But, 45% of respondents said they took a shower before bed to improve their sleep, making it the most popular sleep hack. Another 26% relied on a weighted blanket or opening a window.

Meanwhile, 12% of respondents tried using a sleep tracker for the first time in 2023. Sleep trackers—gadgets that monitor your sleep and report on the length and quality—have grown quite popular, with brands like Garmin, Fitbit, Apple Watch, and Oura all making rings, bracelets, or watches. Katie Levy, a 39-year-old technology consultant in Bellingham, Washington, began using the Whoop bracelet to figure out how her sleep quality and quantity affect her life.

“It’s a part of my routine now,” Levy says. “It’s one variable that helps me make sure I’m fueled properly and rested for the activities I like to do.” But she also says that there is some anxiety that comes with seeing poor data in the morning. Levy notes that she just tries to remember that sleep tracking is but one variable among others (like exercise and diet) that helps to try to get sufficient sleep.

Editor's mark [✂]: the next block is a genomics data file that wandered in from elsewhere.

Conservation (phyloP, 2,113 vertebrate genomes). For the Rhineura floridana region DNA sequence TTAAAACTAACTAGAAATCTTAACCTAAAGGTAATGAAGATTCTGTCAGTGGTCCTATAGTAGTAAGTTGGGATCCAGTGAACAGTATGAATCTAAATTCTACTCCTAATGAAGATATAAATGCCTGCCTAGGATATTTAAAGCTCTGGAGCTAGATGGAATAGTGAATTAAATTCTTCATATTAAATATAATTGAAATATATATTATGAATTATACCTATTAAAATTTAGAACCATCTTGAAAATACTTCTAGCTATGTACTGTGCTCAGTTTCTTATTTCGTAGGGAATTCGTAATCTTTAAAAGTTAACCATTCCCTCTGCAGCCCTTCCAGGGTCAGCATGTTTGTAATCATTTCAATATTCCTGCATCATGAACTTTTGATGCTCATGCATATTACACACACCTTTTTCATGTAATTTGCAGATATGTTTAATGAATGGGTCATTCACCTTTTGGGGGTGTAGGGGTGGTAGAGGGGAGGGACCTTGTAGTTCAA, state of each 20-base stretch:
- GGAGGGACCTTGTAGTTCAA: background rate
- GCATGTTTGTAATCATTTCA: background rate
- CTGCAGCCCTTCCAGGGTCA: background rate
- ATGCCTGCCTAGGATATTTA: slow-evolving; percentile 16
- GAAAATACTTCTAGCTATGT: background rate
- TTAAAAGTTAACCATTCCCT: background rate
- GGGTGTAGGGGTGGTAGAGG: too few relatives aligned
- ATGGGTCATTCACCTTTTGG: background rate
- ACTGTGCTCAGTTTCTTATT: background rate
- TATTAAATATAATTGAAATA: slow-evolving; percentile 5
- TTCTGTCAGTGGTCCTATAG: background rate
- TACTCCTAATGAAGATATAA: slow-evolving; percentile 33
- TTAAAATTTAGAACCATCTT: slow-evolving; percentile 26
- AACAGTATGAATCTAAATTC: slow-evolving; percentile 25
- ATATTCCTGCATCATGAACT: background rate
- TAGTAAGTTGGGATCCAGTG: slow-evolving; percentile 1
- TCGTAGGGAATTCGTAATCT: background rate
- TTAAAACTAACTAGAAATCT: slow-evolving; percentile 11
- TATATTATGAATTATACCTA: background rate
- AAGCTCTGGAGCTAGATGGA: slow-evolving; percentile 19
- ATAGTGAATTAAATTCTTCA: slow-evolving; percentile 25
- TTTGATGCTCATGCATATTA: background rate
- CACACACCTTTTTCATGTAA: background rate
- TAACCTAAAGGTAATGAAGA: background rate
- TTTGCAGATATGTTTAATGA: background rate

With TikTok and social media throwing sleep hacks at us all year long, it may feel daunting to now find one that is actually vetted by science. According to both Dr. Holliday-Bell and Silverman, there is one concept to latch onto: circadian rhythms, our bodies’ internal 24-hour clocks. Both sleep specialists agree that any innovative products emphasizing our unique circadian rhythms are worth a look.

“Sleep gadgets … such as light therapy glasses for the morning and red light at night will have a significant effect on people’s sleep,” says Dr. Holliday-Bell. Light therapy glasses expose people to various wavelengths of light to help manage our internal clocks and encourage better nighttime sleep. She believes that a lot of sleep disruption boils down to circadian disruption, so realigning those rhythms could be a powerful solution.